Keep private info safe

CONSUMERS be warned: fraudsters do not need to break into your house to obtain your personal information.

CONSUMERS be warned: fraudsters do not need to break into your house to obtain your personal information.

They can search through dustbins and intercept personal information shared on the Internet. The information can then be used to open accounts and run up huge bills in your name.

Criminals can also eavesdrop on conversations when unsuspecting consumers give credit card numbers over the phone.

Consumer Line recently took up the case of Bongani Tlhabakoe, who claimed he had been unfairly blacklisted by Blue Sands Trading 58cc trading as Asserts Control Systems.

Blue Sands collects debts for Tofo, a pre-paid public phone company that closed down about five years ago, Tlhabakoe said.

Tlhabakoe had a two-year contract with them and ran the full term but then abandoned the business without notifying the service provider.

Tlhabakoe insisted he did not owe Tofo anything, but seven years later,he discovered he had been blacklisted by the company, which claimed he owed it R13000. He disputes the signature appearing on the copy of the contract.

"I have never stayed at the address supplied to Tofo and, worst still, I have never lost my ID, which I would have reported as stolen or lost had that happened," Tlhabakoe said.

"There was no way Tofo would have delivered their machinery without being paid in full, so there was no need for them to pursue me for further payment since we were also delivering a pre-paid service.

"The signature does not correspond with mine on any of the contracts, but Tofo felt the need to blacklist me."

The debt collector asked him for a specimen of his signatures on documents he signed before and he provided it. But the collector refused to remove his name from the blacklist.

"As a result of this unjustified listing I am losing on possible job opportunities and) will not be able to finance my daughter's education," he said.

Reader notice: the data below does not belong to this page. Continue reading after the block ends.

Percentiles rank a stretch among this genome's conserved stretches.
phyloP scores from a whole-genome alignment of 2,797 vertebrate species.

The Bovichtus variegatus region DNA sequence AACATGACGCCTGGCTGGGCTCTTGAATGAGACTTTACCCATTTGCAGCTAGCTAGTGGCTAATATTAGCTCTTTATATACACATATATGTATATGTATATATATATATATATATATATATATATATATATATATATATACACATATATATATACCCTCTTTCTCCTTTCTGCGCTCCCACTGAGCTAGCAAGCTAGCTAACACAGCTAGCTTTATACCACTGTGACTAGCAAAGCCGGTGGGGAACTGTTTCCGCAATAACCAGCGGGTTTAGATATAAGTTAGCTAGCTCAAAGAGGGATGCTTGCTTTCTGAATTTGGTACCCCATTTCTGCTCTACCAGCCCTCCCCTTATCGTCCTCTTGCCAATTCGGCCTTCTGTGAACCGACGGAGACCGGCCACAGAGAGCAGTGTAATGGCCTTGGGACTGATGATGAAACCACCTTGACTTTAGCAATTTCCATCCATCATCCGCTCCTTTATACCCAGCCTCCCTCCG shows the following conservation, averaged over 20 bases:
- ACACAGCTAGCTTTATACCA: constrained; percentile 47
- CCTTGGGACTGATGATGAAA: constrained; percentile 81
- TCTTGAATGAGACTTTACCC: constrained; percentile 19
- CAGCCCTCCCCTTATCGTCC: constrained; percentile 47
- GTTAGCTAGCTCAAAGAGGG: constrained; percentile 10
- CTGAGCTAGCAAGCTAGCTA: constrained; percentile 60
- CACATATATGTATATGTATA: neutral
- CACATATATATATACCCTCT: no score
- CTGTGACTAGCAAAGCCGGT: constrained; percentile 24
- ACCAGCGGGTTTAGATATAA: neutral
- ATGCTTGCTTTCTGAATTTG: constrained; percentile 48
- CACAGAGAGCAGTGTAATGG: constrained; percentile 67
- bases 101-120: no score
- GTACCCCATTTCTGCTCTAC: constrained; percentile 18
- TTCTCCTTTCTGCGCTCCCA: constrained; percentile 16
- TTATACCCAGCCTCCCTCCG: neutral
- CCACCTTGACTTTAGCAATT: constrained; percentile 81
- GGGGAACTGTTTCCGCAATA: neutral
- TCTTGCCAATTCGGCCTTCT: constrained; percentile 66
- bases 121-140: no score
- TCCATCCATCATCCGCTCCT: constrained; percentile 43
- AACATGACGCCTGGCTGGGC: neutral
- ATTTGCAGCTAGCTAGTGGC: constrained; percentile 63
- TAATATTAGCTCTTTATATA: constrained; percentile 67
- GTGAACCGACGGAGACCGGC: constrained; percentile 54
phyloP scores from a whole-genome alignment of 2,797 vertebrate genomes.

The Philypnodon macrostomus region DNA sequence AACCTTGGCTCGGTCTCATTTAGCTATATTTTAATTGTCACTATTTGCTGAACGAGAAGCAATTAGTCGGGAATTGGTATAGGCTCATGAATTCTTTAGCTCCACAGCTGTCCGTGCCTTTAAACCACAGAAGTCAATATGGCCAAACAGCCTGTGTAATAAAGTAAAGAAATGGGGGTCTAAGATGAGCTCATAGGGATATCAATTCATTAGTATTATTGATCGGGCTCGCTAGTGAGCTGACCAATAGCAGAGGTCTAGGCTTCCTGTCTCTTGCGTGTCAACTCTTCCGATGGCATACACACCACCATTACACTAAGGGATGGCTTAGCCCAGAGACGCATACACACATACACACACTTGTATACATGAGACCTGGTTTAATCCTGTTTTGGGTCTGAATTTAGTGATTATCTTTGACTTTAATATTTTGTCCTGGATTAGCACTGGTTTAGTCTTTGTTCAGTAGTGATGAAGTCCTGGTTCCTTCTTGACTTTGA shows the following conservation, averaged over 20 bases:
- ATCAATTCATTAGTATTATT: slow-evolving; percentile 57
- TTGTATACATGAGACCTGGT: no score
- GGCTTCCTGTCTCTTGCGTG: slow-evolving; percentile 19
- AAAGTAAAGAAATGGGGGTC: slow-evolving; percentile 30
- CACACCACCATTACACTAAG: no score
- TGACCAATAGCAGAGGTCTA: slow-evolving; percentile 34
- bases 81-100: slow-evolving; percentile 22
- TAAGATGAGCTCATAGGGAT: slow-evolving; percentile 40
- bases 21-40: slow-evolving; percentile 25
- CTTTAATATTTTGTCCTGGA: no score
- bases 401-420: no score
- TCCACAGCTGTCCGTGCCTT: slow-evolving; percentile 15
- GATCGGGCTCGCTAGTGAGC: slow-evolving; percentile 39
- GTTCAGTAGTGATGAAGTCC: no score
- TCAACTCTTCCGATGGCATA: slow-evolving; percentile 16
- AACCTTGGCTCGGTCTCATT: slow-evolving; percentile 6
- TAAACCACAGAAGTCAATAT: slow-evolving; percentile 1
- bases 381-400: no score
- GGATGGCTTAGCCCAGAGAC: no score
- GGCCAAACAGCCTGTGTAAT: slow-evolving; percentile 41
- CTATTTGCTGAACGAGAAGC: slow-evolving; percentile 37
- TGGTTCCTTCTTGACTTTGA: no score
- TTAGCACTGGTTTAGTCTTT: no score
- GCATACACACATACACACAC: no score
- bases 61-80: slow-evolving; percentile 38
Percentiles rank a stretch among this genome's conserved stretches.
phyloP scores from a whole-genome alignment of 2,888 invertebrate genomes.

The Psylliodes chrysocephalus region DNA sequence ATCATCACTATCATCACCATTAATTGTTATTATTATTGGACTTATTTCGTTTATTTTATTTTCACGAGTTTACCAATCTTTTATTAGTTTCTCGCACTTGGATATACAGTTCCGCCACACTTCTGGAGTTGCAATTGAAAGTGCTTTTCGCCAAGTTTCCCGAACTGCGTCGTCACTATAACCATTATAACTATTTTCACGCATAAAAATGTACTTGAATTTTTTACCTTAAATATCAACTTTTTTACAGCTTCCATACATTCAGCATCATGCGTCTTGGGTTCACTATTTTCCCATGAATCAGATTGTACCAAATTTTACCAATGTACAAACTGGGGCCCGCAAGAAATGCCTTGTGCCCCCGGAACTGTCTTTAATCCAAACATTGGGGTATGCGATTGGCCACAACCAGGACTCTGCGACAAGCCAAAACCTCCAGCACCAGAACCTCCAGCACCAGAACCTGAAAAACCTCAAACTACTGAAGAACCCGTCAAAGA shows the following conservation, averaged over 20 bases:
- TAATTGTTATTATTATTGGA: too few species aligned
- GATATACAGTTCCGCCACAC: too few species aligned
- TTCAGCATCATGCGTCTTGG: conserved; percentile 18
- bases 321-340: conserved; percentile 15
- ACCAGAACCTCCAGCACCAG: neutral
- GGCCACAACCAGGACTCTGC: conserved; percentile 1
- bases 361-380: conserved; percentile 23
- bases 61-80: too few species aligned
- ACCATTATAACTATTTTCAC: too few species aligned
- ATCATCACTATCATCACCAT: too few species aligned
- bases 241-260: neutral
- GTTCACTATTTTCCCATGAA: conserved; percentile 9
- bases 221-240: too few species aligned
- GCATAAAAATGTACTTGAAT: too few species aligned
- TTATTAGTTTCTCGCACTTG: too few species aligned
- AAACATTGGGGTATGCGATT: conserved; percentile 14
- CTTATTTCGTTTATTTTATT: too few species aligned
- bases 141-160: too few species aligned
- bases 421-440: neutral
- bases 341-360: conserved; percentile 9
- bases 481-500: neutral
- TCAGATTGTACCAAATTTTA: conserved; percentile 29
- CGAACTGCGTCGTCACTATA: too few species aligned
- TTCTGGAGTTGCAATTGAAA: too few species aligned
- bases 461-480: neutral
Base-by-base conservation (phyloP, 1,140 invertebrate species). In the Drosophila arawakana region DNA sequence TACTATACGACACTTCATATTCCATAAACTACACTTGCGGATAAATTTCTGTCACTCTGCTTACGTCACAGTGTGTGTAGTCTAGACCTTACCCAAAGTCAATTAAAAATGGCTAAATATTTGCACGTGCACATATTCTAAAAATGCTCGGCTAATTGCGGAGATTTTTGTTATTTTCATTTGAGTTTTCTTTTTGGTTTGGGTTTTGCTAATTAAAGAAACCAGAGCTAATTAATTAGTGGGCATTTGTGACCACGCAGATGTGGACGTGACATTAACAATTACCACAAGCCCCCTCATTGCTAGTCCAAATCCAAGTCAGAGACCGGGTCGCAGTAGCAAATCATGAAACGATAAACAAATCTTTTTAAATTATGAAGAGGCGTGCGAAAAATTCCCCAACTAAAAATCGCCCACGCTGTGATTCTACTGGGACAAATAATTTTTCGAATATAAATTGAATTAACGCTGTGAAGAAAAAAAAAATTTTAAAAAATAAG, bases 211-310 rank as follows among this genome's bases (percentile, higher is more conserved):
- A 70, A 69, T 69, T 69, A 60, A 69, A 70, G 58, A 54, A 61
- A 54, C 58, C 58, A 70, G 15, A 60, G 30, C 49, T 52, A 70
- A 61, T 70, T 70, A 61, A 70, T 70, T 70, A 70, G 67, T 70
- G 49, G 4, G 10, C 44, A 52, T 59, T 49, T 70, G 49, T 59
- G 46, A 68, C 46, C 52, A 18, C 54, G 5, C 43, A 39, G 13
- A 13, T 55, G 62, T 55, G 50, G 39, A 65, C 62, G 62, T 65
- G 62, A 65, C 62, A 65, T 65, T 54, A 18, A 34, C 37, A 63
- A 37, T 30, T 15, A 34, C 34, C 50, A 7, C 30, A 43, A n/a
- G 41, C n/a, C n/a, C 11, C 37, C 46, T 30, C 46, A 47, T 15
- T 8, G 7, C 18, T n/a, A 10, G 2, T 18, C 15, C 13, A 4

His new employer expects him to have a vehicle, but he cannot buy one because he has bad information against his name.

Tlhabakoe lodged a complaint with the credit bureau, Trans-union, asking it to remove his name from the list but this was not done either.

Consumer Line asked Alda Seicker of Blue Sand about Tlhabakoe's complaint. Though she promised the company would investigate the matter, she also immediately told Tlhabakoe to get an attorney since she did not recognise the media as a dispute resolution agent.

"With all the relevant information available to us, we suggest you get yourself an attorney so that we can start communicating with him-her immediately and try to resolve this matter as soon as possible and in a meaningful way," she wrote to Tlhabakoe, just 15 minutes after speaking to Consumer Line.

But consumers need to know that there is also a credit ombudsman who can investigate cases of unfair blacklisting.

Credit ombudsman Manie van Schalkwyk said his office would deal with Tlhabakoe's case but must first give Trans-union 20 working days to investigate and rectify the matter.

The credit ombudsman has jurisdiction over credit bureaux and their subscribers.

Meanwhile, the Standard Bank risk information centre advices consumers to protect themselves against identity theft and fraud by:

lManaging personal information wisely;

lDestroying all personal information by shredding or burning it instead of throwing papers away;

lMaking it difficult for strangers to access personal or financial information;

lPaying attention to account cycles;

lAvoiding obvious passwords like birth dates or first names;

lAvoiding carrying unnecessary information in your wallet;

lNot disclosing personal information when asked to do so by e-mail; and

lBy not writing down PIN numbers and passwords, but keeping them safe and refraining from disclosing ID numbers on websites unless you have verified the site.

Sars and the bank already know your ID numbers and will not require you to give it to them again.